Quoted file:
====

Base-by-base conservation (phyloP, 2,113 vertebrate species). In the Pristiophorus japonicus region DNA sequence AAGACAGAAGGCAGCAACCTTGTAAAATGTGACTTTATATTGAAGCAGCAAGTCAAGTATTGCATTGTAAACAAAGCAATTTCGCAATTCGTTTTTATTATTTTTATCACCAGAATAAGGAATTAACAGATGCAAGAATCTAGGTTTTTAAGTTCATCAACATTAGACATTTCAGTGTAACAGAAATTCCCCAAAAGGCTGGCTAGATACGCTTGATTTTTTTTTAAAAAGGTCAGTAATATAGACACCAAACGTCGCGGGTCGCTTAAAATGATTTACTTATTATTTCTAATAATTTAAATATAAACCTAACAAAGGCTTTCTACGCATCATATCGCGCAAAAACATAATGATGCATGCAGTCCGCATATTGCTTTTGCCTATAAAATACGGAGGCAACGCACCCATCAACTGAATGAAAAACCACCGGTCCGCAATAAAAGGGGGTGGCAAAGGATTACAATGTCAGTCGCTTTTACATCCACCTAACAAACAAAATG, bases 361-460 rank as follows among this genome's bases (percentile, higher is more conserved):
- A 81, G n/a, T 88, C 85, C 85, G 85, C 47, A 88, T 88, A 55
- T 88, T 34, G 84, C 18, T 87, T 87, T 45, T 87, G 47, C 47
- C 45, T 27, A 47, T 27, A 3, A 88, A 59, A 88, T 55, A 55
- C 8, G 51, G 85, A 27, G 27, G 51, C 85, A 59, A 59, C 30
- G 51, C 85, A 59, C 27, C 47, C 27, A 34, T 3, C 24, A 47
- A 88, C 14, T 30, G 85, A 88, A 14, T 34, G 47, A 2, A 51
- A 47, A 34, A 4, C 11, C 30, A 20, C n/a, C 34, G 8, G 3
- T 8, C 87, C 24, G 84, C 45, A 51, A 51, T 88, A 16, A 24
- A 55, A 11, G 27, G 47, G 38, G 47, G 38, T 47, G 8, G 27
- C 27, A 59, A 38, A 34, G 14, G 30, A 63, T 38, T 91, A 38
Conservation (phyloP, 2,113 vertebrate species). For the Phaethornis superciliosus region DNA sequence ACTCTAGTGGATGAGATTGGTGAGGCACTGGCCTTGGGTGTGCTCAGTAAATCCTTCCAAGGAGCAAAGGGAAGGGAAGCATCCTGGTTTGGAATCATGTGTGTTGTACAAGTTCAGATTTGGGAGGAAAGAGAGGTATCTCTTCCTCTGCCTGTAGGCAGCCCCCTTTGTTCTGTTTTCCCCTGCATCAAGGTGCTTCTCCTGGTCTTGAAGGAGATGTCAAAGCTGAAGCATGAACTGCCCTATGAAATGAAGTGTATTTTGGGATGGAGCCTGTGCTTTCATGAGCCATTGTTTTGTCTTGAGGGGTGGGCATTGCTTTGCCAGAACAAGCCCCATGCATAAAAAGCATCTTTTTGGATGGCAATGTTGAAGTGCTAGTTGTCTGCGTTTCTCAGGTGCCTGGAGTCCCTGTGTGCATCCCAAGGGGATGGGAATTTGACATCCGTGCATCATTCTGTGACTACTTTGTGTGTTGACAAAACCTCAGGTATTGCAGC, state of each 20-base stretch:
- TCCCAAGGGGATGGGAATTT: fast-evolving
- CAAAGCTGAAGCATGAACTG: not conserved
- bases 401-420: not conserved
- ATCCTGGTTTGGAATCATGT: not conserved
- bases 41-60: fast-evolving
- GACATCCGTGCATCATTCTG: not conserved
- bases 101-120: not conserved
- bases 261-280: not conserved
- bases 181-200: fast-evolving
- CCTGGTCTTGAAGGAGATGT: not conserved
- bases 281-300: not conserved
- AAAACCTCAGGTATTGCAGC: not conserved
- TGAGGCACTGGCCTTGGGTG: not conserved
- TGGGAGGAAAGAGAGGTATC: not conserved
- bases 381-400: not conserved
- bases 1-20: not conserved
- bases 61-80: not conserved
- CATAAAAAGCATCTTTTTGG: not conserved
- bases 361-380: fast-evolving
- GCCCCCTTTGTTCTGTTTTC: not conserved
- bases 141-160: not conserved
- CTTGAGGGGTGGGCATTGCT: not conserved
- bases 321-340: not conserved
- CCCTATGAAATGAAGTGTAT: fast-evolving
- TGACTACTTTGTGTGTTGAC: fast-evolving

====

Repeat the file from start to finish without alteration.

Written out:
Base-by-base conservation (phyloP, 2,113 vertebrate species). In the Pristiophorus japonicus region DNA sequence AAGACAGAAGGCAGCAACCTTGTAAAATGTGACTTTATATTGAAGCAGCAAGTCAAGTATTGCATTGTAAACAAAGCAATTTCGCAATTCGTTTTTATTATTTTTATCACCAGAATAAGGAATTAACAGATGCAAGAATCTAGGTTTTTAAGTTCATCAACATTAGACATTTCAGTGTAACAGAAATTCCCCAAAAGGCTGGCTAGATACGCTTGATTTTTTTTTAAAAAGGTCAGTAATATAGACACCAAACGTCGCGGGTCGCTTAAAATGATTTACTTATTATTTCTAATAATTTAAATATAAACCTAACAAAGGCTTTCTACGCATCATATCGCGCAAAAACATAATGATGCATGCAGTCCGCATATTGCTTTTGCCTATAAAATACGGAGGCAACGCACCCATCAACTGAATGAAAAACCACCGGTCCGCAATAAAAGGGGGTGGCAAAGGATTACAATGTCAGTCGCTTTTACATCCACCTAACAAACAAAATG, bases 361-460 rank as follows among this genome's bases (percentile, higher is more conserved):
- A 81, G n/a, T 88, C 85, C 85, G 85, C 47, A 88, T 88, A 55
- T 88, T 34, G 84, C 18, T 87, T 87, T 45, T 87, G 47, C 47
- C 45, T 27, A 47, T 27, A 3, A 88, A 59, A 88, T 55, A 55
- C 8, G 51, G 85, A 27, G 27, G 51, C 85, A 59, A 59, C 30
- G 51, C 85, A 59, C 27, C 47, C 27, A 34, T 3, C 24, A 47
- A 88, C 14, T 30, G 85, A 88, A 14, T 34, G 47, A 2, A 51
- A 47, A 34, A 4, C 11, C 30, A 20, C n/a, C 34, G 8, G 3
- T 8, C 87, C 24, G 84, C 45, A 51, A 51, T 88, A 16, A 24
- A 55, A 11, G 27, G 47, G 38, G 47, G 38, T 47, G 8, G 27
- C 27, A 59, A 38, A 34, G 14, G 30, A 63, T 38, T 91, A 38
Conservation (phyloP, 2,113 vertebrate species). For the Phaethornis superciliosus region DNA sequence ACTCTAGTGGATGAGATTGGTGAGGCACTGGCCTTGGGTGTGCTCAGTAAATCCTTCCAAGGAGCAAAGGGAAGGGAAGCATCCTGGTTTGGAATCATGTGTGTTGTACAAGTTCAGATTTGGGAGGAAAGAGAGGTATCTCTTCCTCTGCCTGTAGGCAGCCCCCTTTGTTCTGTTTTCCCCTGCATCAAGGTGCTTCTCCTGGTCTTGAAGGAGATGTCAAAGCTGAAGCATGAACTGCCCTATGAAATGAAGTGTATTTTGGGATGGAGCCTGTGCTTTCATGAGCCATTGTTTTGTCTTGAGGGGTGGGCATTGCTTTGCCAGAACAAGCCCCATGCATAAAAAGCATCTTTTTGGATGGCAATGTTGAAGTGCTAGTTGTCTGCGTTTCTCAGGTGCCTGGAGTCCCTGTGTGCATCCCAAGGGGATGGGAATTTGACATCCGTGCATCATTCTGTGACTACTTTGTGTGTTGACAAAACCTCAGGTATTGCAGC, state of each 20-base stretch:
- TCCCAAGGGGATGGGAATTT: fast-evolving
- CAAAGCTGAAGCATGAACTG: not conserved
- bases 401-420: not conserved
- ATCCTGGTTTGGAATCATGT: not conserved
- bases 41-60: fast-evolving
- GACATCCGTGCATCATTCTG: not conserved
- bases 101-120: not conserved
- bases 261-280: not conserved
- bases 181-200: fast-evolving
- CCTGGTCTTGAAGGAGATGT: not conserved
- bases 281-300: not conserved
- AAAACCTCAGGTATTGCAGC: not conserved
- TGAGGCACTGGCCTTGGGTG: not conserved
- TGGGAGGAAAGAGAGGTATC: not conserved
- bases 381-400: not conserved
- bases 1-20: not conserved
- bases 61-80: not conserved
- CATAAAAAGCATCTTTTTGG: not conserved
- bases 361-380: fast-evolving
- GCCCCCTTTGTTCTGTTTTC: not conserved
- bases 141-160: not conserved
- CTTGAGGGGTGGGCATTGCT: not conserved
- bases 321-340: not conserved
- CCCTATGAAATGAAGTGTAT: fast-evolving
- TGACTACTTTGTGTGTTGAC: fast-evolving